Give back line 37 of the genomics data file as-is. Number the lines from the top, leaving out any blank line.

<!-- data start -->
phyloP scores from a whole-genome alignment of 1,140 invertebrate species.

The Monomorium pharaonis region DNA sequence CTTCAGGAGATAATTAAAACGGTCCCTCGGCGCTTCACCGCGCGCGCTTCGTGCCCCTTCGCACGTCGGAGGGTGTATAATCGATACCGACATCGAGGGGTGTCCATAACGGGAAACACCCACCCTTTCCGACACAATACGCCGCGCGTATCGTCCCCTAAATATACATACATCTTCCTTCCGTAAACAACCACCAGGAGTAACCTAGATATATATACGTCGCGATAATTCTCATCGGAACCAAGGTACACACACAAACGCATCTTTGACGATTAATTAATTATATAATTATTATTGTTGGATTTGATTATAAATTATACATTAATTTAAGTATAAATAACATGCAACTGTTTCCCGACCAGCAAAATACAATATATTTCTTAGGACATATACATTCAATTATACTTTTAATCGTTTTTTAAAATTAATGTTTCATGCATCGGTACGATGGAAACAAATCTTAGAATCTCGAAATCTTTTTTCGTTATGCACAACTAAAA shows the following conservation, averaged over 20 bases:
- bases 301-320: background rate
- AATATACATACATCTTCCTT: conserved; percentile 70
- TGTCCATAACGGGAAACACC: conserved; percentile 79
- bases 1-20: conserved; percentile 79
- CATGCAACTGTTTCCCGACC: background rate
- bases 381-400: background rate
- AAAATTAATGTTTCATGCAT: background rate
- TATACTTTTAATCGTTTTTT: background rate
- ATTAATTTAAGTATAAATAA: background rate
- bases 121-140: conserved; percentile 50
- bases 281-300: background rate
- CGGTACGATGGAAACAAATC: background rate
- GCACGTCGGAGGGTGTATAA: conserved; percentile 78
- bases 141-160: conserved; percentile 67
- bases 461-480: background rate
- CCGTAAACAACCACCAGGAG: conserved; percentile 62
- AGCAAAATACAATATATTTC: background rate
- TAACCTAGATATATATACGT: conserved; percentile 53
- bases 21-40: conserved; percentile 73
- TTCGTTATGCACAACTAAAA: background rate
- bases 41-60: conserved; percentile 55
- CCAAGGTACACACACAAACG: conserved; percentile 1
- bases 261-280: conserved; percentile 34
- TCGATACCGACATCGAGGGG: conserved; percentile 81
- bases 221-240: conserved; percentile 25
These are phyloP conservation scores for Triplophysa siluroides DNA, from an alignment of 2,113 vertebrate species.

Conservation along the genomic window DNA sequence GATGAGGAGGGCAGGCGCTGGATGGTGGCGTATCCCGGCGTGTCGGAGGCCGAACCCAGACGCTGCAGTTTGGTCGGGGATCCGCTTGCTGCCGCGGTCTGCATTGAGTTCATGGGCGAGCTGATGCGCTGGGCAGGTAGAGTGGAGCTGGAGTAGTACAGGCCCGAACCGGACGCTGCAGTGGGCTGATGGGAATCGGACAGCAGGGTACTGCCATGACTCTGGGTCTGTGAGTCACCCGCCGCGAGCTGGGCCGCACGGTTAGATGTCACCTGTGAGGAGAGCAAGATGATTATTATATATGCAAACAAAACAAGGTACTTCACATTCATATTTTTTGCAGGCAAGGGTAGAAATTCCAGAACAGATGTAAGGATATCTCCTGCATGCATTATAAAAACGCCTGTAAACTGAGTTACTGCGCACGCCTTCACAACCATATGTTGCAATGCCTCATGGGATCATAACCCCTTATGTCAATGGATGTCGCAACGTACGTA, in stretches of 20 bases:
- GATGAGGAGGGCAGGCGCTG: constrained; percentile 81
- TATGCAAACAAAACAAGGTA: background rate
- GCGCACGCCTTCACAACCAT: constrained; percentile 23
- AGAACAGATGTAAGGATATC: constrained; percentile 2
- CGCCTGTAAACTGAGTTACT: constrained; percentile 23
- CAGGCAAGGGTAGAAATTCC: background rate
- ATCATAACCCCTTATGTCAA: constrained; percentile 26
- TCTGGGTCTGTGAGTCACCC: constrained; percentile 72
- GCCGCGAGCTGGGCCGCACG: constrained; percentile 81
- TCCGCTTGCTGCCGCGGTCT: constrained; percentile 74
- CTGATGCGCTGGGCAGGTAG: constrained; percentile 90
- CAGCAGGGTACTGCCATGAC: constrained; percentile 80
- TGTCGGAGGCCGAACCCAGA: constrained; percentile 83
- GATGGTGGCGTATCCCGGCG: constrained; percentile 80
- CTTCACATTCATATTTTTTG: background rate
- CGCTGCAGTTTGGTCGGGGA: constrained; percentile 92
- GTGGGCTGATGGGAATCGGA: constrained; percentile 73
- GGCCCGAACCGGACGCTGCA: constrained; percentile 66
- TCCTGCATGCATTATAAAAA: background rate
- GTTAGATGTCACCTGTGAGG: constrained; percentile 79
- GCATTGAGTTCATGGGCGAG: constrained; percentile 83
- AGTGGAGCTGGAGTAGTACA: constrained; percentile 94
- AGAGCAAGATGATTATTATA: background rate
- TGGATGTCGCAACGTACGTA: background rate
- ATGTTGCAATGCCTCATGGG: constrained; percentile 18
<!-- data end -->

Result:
- TCTGGGTCTGTGAGTCACCC: constrained; percentile 72